"He was a menacing guy if you didn't know him," said Garrett King, who coached with Aron in the Montgomery Village Chiefs youth football program. "He may have been tougher on his boys than anyone. He was so tough on them that my wife was like, 'You've got to talk to Coach Aron.' But it was a shell. He was tough, but he was fair and he got the most out of his players. At the end of the year, he'd go into his own pocket and buy the kids things."
Aron Diggs, who had played Amateur Athletic Union basketball, was known for his large hands. That is also a hallmark of his sons.
Stefon's hands are so large they appear almost mismatched — as if they should be attached to a much larger body.
Trevon, who is 14 and still growing — he played last season at 155 pounds but says he is now up to 170 — is already wearing the largest size (XXL) Cutters gloves for his position.
Trevon, who also aspires to play in the NFL, has instinctive moves and an "uncanny ability to read the ball in the air. He's going to be a tired kid on Friday night," said Spinner, who plans to use the player on offense, defense and as a returner.
What better way to make your father proud than to be more of a man than him — Stefon Diggs on Twitter, June 25
Stefon and Trevon rarely seem satisfied with their results on the field. Those who know them say they internalized that trait from their demanding father.
Last season, Stefon sometimes brooded after defeats. Animated and emotional on the field, he occasionally made mistakes — such as fumbling a punt in a win at Temple — trying to do too much.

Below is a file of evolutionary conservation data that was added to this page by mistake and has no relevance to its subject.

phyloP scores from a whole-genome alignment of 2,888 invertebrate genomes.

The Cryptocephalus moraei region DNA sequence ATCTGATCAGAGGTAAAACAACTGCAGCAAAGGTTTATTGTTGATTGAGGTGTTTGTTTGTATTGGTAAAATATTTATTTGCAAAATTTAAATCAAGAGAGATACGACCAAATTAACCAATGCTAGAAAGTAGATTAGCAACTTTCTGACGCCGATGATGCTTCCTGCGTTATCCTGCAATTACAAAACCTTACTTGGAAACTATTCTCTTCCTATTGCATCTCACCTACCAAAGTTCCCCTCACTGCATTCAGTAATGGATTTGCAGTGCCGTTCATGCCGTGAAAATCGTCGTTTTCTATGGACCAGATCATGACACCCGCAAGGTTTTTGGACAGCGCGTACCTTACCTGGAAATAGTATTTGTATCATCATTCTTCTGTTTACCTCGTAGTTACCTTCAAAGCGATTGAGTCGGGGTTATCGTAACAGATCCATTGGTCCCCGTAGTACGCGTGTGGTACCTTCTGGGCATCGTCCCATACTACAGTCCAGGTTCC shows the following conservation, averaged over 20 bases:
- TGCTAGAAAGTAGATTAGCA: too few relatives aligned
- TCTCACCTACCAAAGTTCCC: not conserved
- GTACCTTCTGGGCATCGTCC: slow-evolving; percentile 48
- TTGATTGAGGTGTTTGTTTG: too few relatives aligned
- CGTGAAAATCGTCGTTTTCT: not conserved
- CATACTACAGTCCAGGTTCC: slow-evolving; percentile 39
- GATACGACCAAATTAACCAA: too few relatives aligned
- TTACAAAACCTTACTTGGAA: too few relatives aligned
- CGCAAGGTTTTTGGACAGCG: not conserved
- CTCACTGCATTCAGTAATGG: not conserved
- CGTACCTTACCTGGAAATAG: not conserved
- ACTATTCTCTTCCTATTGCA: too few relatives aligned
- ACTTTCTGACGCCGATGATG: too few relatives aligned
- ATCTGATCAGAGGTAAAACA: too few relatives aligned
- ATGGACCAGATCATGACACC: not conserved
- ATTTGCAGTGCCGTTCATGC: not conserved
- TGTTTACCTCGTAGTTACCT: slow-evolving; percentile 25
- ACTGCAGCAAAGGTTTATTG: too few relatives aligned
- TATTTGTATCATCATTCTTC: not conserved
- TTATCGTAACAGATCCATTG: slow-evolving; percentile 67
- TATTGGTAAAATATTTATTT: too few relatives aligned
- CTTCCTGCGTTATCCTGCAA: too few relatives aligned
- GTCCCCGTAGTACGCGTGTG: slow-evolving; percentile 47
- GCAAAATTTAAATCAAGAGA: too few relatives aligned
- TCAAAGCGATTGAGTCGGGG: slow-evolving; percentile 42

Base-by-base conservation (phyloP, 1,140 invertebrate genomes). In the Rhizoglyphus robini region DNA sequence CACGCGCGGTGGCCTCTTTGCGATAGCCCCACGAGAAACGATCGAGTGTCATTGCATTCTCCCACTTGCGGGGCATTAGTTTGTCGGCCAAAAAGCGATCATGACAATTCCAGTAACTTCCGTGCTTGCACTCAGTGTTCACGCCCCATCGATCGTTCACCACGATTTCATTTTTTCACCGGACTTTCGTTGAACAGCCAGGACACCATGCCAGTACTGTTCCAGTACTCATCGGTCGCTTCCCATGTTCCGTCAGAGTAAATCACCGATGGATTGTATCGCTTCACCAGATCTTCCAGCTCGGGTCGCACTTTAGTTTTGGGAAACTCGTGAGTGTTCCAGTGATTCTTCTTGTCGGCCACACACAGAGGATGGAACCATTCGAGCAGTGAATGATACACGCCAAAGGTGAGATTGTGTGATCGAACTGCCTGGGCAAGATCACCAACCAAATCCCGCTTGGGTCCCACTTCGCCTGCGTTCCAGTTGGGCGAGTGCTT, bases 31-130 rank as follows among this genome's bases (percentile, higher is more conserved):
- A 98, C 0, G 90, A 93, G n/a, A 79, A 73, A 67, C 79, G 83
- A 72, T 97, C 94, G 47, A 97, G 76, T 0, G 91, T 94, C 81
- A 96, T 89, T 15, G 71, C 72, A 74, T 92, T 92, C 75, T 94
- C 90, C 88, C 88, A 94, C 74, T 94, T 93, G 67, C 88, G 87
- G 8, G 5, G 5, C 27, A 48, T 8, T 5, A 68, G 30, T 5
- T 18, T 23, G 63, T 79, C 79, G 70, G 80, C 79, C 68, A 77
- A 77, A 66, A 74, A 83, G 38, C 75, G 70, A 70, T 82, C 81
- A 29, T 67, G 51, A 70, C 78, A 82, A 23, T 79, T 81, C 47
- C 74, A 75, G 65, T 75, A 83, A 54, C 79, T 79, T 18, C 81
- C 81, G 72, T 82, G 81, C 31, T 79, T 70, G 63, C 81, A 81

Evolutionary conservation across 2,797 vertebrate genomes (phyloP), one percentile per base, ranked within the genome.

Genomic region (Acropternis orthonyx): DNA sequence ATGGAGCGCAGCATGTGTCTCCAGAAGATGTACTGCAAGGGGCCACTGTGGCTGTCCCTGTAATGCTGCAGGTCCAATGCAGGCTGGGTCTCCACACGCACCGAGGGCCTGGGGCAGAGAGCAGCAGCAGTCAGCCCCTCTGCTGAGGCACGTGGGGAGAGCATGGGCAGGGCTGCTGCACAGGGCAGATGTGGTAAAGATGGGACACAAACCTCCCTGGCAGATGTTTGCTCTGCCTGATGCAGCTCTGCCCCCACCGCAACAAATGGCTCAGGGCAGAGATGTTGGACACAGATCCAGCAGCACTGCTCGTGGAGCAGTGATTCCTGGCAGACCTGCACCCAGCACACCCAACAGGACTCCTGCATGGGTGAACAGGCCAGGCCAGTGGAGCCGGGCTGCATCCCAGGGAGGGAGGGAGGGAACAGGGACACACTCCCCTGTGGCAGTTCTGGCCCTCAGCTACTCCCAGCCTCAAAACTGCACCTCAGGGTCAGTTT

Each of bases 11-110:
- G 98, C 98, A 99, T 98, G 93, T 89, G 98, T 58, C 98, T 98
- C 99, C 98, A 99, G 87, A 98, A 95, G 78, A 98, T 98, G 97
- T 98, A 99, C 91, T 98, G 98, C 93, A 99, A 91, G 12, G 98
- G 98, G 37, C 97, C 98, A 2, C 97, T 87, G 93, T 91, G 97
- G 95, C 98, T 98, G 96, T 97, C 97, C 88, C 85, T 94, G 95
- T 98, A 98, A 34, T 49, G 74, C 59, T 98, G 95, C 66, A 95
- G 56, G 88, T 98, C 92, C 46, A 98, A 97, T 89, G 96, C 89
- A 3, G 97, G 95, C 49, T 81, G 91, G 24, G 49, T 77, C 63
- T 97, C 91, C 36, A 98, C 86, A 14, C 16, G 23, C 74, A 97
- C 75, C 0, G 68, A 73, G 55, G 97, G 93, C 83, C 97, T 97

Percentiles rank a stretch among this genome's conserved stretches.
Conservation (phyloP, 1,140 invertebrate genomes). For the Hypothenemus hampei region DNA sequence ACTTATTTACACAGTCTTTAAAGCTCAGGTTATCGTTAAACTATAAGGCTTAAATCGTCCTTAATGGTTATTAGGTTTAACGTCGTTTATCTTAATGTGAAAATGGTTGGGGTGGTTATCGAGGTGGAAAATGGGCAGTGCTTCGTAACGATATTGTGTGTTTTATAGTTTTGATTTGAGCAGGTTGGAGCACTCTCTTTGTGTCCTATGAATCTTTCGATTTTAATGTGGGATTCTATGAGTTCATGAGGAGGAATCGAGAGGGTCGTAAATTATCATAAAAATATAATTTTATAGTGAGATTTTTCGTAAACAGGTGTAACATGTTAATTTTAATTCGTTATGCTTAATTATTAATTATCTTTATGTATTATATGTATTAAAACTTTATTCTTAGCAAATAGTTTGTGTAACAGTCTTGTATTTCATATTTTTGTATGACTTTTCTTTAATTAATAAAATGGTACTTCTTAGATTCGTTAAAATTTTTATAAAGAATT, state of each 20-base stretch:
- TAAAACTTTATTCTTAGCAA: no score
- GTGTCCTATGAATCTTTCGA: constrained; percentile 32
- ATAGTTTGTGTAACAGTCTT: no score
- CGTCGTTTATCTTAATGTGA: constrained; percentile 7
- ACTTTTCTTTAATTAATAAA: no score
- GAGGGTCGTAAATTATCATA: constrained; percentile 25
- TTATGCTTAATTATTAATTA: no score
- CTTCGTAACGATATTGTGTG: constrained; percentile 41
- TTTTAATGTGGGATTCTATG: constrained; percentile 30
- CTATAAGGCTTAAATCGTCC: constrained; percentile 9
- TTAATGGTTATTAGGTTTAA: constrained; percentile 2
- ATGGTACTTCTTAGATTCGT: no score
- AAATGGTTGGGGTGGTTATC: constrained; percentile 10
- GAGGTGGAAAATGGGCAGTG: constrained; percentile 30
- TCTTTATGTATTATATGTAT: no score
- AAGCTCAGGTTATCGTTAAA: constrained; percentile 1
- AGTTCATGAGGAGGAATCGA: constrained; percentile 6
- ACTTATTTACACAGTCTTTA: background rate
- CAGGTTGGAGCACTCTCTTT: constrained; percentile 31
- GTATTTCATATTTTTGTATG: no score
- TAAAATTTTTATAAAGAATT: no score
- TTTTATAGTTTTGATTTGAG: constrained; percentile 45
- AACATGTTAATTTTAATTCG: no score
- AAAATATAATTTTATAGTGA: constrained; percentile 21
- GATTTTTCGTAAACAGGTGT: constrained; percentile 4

His teammates would tell him to forget about any miscues and move on to the next play. Most of them marvel at his pass-catching skills and the ease with which he eludes defenders. "I've never been around an athlete like him," quarterback C.J. Brown said.
He's made mistakes off the field, too, but is maturing. Before arriving at Maryland, he apologized for a racially insensitive tweet about NBA point guard Jeremy Lin. "Not saying I was a bad kid, but I had a lot to learn. You've just got to not be impulsive," he said last season.
Said his mother: "I mean, all kids get in trouble for high school — little boy, mischievous stuff."
As his Maryland career began, Stefon wore a tattoo. On the inside of one arm, close to his chest, was the word "self." The word "made" was in the same spot on the other arm.
Asked if he wanted to elaborate on being "self-made," Diggs replied: "It's self-explanatory."
The subject of his father's death didn't come up in interviews with Stefon last year. Neither son talks much about their father's passing. The topic still seems too raw. "The kids are still very sensitive and grieving," the mother said.
Ironically, the forum in which both sons seem to share the most about their loss is on Twitter — a particularly public medium.
"He thinks out loud," Stephanie Diggs said of Stefon. "Being that young, that's probably the way he processes it. He's learning how to express what he was feeling. He's straightforward, just like his father."
Maryland declined to make Stefon available this summer before camp opened, although he was interviewed during spring practices and last season.
Trevon's Twitter page says "RiP Dad."
He was in the fourth grade when his father died. He and the rest of the family treasure a football in the basement signed by Aron and the members of one of his youth teams.